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Nearly ten years after its launch, the New Horizons spacecraft will reach its closest encounter with Pluto on July 14, 2015. NASA and the world science community will celebrate the landmark at the Applied Physics Laboratory (APL) at Johns Hopkins University, as well as at “PlutoPalooza” events around the world.
Three months ago, I posted an article explaining what to expect during the flyby. This is a revised version of the same post, with some errors corrected, the expected sizes of Nix and Hydra updated, and times of press briefings added.
The team reported two weeks ago that the first attempts at observing 2014 MU69 were unsuccessful. But in their third try, on July 17, astronomers in Argentina saw the telltale sign of MU69's presence: a stellar wink.
What's ahead for our intrepid space explorers in 2017? It'll be the end of Cassini, but not before the mission performs great science close to the rings. OSIRIS-REx will fly by Earth, and Chang'e 5 will launch to the Moon, as a host of other spacecraft continue their ongoing missions.
Cassini is going to make a major change to its orbit, getting much close to Saturn, setting up 20 "F-ring" orbits. ExoMars will get two science orbits before beginning aerobraking. Long March 5 will have its first launch, while many Earth-observing missions, including Himawari-9 and GOES-R, will go up. But Juno science is on hold.
New Horizons—what will be NASA’s greatest success of 2015—was cancelled multiple times in its early life, and many times before that in its previous incarnations. A mission to Pluto was not inevitable, despite the overwhelming scientific and public excitement.
As Director of Space Policy, Casey leads the strategic planning and implementation of the Society's policy- and advocacy-related efforts. He works closely with the Society's leadership, the Board of Directors, and other policy experts to craft the organizational positions and generate ideas about the future of space exploration.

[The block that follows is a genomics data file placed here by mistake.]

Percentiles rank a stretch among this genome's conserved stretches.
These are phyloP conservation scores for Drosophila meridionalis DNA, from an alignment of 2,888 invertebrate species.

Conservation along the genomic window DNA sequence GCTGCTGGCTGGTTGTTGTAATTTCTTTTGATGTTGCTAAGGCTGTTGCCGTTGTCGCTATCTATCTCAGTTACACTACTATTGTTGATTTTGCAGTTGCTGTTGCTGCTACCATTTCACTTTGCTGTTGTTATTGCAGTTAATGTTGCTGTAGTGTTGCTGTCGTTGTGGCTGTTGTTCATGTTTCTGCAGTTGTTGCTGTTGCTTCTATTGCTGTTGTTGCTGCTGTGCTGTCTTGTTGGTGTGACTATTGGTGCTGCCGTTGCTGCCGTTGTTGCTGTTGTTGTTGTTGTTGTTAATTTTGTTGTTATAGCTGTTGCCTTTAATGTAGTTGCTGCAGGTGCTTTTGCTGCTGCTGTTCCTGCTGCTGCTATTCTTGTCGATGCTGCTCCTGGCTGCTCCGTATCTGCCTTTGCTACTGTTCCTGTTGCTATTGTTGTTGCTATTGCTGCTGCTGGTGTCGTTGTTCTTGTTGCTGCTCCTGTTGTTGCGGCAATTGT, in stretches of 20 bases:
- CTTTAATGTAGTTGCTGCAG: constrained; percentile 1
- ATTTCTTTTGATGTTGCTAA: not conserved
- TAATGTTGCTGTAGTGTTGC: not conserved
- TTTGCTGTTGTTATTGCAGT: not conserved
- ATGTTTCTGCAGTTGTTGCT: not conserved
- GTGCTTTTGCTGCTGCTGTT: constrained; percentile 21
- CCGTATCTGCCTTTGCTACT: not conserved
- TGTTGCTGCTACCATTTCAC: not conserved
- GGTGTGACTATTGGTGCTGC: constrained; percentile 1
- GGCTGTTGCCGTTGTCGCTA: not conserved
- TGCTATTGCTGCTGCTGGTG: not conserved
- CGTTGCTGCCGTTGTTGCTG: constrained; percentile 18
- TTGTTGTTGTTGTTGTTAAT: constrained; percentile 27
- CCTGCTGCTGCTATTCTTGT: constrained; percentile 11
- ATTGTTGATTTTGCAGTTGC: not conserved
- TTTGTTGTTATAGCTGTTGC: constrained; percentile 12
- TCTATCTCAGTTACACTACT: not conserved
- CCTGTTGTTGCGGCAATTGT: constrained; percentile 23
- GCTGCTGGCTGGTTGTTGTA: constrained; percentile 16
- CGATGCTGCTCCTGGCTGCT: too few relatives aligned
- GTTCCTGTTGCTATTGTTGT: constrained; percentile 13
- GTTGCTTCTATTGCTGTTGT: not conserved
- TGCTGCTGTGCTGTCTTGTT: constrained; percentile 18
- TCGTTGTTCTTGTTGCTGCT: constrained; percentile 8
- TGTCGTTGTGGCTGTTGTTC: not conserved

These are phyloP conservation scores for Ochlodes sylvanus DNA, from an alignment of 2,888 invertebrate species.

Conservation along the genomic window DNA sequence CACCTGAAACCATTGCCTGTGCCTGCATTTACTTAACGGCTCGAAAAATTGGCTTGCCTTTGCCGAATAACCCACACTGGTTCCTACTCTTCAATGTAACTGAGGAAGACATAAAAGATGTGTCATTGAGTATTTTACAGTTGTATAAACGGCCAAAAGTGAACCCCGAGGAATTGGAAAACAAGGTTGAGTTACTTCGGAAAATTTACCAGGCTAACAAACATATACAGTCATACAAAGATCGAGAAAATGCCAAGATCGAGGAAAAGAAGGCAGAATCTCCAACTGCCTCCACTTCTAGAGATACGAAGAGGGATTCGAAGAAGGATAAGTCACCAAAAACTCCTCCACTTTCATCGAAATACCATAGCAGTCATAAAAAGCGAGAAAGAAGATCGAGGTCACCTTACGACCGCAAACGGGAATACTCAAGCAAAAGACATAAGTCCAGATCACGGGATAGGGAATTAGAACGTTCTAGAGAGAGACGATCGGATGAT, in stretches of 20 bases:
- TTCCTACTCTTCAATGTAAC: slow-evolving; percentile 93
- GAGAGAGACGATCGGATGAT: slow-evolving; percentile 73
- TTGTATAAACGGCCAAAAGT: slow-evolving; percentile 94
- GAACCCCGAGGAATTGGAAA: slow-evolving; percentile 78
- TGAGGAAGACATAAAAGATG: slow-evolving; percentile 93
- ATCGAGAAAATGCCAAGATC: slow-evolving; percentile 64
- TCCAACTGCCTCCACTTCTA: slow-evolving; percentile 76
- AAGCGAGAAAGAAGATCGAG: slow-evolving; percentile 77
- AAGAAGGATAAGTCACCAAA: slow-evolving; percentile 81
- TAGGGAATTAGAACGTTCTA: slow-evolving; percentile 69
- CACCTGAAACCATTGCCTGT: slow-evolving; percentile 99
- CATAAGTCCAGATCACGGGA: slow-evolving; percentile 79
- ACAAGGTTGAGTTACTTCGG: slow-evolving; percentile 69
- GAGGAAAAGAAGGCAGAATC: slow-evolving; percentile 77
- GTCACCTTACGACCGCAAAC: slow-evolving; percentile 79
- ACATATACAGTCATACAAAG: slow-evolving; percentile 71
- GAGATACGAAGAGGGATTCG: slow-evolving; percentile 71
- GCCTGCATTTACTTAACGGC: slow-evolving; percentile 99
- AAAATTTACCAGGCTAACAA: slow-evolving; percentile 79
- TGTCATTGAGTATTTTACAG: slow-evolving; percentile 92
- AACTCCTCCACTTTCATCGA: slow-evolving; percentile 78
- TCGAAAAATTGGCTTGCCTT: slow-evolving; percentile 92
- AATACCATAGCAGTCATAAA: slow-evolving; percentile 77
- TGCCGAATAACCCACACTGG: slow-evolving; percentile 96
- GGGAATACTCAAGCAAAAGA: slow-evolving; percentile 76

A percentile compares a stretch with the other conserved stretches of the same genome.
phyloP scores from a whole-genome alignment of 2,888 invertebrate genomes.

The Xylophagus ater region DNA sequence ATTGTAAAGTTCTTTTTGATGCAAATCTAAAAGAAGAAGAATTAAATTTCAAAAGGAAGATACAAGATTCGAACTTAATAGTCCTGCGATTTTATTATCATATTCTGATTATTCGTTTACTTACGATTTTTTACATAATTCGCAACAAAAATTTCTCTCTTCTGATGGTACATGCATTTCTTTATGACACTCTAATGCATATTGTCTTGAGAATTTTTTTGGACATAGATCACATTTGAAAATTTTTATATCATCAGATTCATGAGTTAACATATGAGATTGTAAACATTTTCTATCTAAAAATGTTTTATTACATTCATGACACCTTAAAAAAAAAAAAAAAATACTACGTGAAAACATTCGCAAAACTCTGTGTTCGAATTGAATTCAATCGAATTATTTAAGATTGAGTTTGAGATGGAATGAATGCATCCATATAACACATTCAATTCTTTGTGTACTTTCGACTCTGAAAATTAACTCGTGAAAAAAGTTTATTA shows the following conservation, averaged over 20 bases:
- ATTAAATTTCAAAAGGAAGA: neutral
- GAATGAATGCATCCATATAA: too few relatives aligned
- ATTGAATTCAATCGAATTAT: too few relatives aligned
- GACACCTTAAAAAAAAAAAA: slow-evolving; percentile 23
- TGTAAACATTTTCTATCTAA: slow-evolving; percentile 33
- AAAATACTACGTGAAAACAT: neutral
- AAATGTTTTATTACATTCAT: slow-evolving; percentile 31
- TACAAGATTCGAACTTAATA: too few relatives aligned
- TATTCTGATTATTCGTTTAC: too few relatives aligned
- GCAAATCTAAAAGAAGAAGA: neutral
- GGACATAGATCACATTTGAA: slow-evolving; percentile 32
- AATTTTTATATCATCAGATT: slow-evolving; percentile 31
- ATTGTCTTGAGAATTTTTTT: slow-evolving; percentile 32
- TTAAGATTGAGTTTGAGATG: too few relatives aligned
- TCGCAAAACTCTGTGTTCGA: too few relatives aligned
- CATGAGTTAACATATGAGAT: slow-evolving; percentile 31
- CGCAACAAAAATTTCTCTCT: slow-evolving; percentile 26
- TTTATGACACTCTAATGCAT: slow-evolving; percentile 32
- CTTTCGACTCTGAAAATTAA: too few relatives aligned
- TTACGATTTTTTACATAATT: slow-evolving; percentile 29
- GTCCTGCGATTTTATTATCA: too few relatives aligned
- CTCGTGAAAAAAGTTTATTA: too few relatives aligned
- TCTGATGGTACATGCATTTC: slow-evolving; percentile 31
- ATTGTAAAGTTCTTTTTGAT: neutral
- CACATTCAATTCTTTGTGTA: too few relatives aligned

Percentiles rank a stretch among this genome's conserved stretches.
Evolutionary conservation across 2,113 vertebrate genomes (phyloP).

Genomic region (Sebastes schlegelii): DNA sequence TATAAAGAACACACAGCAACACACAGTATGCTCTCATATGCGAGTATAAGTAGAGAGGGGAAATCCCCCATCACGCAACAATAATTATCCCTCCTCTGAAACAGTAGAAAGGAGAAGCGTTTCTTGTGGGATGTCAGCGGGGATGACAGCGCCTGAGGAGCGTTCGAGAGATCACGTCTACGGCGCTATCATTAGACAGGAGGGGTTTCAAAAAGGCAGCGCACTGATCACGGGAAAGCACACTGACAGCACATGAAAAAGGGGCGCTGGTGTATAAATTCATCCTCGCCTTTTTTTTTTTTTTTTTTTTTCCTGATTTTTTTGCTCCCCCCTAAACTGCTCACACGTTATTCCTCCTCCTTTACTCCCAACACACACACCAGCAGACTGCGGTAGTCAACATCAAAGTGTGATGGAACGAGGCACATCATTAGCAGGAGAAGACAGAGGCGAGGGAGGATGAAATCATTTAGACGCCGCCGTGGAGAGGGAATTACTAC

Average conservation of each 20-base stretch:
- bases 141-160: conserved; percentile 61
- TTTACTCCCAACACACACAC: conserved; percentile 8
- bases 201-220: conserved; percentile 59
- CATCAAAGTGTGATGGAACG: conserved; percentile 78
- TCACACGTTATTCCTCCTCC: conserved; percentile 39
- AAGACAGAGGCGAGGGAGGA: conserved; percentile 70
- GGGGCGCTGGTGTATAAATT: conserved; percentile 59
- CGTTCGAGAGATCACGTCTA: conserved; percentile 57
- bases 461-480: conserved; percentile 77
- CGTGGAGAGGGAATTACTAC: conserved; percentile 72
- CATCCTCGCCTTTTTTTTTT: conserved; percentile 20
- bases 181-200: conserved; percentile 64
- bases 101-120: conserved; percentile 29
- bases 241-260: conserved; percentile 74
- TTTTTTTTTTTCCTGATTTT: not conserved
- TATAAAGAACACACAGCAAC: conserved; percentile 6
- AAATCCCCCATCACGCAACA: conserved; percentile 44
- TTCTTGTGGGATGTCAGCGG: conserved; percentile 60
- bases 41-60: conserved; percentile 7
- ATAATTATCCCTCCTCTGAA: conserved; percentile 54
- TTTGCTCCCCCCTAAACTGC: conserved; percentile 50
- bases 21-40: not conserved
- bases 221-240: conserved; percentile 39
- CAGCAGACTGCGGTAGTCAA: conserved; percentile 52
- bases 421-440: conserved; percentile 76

This map contains data from New Horizons' color imager, Ralph MVIC, in a version processed about a year after the Pluto flyby. The color map shows strong variations in Pluto's color with latitude, from its orangish north to its pinkish midlatitudes to its very dark equatorial band, with Sputnik planitia sitting athwart the band.
New Horizons captured this sequence of images with its LORRI camera during the first week after its flyby of the Pluto system. This animation has been aligned on stars faintly visible in the background. Pluto's path appears to curve against the background stars because of the gravitational influence of Charon; the two similar-sized worlds mutually orbit a point well outside of Pluto, rotating around the system barycenter once in seven days. Charon is not visible in the animation initially because it is out of frame, and later because its thin crescent is too faint.
New Horizons took this stunning image of Pluto only a few minutes after closest approach on July 14, 2015. The image was obtained at a high phase angle -- that is, with the sun on the other side of Pluto, as viewed by New Horizons. Seen here, sunlight filters through and illuminates Pluto's complex atmospheric haze layers. The southern portions of the nitrogen ice plains informally named Sputnik Planum, as well as mountains of the informally named Norgay Montes, can also be seen across Pluto's crescent at the top of the image. Looking back at Pluto with images like this gives New Horizons scientists information about Pluto's hazes and surface properties that they can't get from images taken on approach. The image was obtained by Ralph MVIC approximately 21,550 kilometers from Pluto, about 19 minutes after New Horizons' closest approach. The image has a resolution of 430 meters per pixel. Pluto's diameter is 2,374 kilometers.
Every spacecraft that has visited Jupiter has traced a different path past or around the giant planet. Here's 43 years of Jupiter drive-bys, compressed to a couple of minutes. Learn more here. (Story by Chris Crockett; animation by Sean Kelley; production by Helen Thompson.)